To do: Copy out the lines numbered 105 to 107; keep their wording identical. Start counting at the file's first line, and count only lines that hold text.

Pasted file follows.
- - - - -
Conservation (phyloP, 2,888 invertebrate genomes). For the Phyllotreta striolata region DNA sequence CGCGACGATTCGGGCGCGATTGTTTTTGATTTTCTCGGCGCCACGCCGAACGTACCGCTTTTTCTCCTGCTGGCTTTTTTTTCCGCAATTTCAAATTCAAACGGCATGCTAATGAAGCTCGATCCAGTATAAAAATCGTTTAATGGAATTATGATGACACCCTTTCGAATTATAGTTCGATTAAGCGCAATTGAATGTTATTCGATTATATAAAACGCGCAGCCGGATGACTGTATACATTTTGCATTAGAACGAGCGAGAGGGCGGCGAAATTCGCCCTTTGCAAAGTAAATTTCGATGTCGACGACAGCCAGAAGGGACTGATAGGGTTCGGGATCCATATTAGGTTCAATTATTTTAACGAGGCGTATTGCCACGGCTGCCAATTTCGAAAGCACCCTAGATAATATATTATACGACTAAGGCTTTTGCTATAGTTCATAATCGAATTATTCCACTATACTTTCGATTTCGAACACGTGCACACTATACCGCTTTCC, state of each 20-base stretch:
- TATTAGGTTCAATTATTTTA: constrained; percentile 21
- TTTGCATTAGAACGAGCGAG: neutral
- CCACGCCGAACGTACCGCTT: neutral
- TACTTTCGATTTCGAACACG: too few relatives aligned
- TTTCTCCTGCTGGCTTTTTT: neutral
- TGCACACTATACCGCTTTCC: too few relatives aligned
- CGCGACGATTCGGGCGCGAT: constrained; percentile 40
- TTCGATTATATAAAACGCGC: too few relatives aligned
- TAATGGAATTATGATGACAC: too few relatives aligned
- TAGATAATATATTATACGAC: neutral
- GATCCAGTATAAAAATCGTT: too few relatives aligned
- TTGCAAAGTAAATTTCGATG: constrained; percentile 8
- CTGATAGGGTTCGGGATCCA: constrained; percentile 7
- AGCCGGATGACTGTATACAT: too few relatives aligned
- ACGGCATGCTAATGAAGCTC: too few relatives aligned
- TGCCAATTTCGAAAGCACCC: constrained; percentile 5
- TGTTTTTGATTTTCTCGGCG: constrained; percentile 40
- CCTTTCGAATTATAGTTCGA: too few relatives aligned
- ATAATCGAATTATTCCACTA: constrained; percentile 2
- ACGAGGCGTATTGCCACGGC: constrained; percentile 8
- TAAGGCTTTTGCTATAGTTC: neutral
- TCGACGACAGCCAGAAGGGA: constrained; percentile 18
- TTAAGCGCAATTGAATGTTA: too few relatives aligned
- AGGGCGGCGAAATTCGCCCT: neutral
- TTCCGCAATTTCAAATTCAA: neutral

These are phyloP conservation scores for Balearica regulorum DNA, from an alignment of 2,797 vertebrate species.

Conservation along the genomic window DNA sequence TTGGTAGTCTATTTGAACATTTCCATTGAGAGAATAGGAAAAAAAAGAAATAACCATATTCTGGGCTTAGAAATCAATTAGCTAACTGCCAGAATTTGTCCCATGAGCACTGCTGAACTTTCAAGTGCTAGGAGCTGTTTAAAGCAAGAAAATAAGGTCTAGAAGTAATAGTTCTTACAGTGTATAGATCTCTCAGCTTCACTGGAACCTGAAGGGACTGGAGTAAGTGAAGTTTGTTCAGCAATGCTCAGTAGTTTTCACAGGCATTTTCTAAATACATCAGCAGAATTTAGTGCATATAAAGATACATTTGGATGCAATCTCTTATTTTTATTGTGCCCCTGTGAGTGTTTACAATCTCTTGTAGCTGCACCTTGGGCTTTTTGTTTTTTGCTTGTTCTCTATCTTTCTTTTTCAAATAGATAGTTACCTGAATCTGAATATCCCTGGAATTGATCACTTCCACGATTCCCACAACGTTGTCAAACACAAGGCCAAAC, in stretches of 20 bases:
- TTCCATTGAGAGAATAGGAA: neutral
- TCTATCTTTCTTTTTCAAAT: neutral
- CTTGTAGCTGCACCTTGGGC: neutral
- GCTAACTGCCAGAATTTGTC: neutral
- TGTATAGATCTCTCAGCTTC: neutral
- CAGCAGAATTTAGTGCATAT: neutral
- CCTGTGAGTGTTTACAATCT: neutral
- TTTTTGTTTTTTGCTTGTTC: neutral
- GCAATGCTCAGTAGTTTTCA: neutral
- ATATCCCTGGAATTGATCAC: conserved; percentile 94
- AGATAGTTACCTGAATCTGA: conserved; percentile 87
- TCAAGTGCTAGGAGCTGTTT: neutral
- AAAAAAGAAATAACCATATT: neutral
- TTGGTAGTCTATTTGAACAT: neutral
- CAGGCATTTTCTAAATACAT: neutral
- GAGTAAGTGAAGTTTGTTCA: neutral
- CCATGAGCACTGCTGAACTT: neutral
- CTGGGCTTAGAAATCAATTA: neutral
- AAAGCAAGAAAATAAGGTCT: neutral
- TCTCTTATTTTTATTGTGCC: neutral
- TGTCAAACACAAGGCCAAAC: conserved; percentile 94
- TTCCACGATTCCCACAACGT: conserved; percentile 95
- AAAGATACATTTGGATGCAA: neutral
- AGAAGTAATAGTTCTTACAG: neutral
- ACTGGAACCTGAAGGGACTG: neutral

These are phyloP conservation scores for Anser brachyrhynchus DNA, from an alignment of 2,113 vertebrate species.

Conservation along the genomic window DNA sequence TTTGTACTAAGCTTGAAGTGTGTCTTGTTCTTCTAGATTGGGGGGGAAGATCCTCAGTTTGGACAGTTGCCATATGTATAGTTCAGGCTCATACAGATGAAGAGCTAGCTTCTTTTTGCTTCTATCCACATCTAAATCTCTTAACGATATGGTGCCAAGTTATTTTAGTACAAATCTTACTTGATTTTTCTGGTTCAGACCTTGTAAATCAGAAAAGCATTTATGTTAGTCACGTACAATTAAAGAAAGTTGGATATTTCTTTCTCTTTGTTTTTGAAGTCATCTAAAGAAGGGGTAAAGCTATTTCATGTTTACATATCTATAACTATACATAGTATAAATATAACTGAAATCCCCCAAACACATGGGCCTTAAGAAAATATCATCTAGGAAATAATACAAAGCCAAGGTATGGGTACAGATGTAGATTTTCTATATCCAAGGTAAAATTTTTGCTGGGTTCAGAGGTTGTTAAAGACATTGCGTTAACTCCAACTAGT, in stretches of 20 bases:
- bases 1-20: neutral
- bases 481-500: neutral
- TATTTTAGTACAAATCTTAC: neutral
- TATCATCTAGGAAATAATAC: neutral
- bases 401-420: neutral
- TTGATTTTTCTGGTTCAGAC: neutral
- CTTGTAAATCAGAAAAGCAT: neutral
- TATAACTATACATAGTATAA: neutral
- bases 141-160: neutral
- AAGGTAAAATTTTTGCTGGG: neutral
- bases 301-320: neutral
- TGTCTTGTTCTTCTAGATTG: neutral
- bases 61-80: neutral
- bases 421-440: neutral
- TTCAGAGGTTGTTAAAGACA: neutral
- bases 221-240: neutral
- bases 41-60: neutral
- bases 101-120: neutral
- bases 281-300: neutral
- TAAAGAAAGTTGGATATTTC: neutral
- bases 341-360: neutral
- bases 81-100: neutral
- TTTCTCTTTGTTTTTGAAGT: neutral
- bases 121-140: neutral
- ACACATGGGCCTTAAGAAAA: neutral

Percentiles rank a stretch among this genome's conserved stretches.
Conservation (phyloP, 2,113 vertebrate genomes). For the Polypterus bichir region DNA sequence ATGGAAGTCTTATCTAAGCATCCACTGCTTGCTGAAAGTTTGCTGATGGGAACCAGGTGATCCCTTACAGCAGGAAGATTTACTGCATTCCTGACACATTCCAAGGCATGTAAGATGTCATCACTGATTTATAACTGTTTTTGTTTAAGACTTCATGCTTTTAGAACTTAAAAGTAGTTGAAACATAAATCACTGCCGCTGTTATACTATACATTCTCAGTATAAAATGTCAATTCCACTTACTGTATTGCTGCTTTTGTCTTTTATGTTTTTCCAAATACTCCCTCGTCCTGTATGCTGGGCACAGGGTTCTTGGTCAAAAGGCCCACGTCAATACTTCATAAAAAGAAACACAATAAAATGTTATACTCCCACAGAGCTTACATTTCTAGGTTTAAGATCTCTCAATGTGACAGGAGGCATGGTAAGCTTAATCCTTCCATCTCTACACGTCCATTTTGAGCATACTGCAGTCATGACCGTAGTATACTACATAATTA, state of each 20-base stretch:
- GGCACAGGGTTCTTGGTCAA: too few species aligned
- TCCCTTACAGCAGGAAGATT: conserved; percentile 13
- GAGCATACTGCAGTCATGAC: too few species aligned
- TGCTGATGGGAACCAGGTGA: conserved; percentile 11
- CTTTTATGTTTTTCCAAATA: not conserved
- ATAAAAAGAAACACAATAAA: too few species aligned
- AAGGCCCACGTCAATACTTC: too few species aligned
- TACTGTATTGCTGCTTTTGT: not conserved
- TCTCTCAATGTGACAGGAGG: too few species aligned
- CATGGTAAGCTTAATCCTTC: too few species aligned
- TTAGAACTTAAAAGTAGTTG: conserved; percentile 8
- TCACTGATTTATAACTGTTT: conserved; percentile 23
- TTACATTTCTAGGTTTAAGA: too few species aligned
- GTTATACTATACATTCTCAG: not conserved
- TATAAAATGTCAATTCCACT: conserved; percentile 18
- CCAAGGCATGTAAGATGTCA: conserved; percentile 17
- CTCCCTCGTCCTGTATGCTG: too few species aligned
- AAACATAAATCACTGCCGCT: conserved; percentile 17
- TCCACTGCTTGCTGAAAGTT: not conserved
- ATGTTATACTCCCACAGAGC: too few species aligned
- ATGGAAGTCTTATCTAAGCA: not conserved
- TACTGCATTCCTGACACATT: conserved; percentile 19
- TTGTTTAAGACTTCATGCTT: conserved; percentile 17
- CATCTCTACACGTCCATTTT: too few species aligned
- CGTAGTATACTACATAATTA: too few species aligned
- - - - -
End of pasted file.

- TTGTTTAAGACTTCATGCTT: conserved; percentile 17
- CATCTCTACACGTCCATTTT: too few species aligned
- CGTAGTATACTACATAATTA: too few species aligned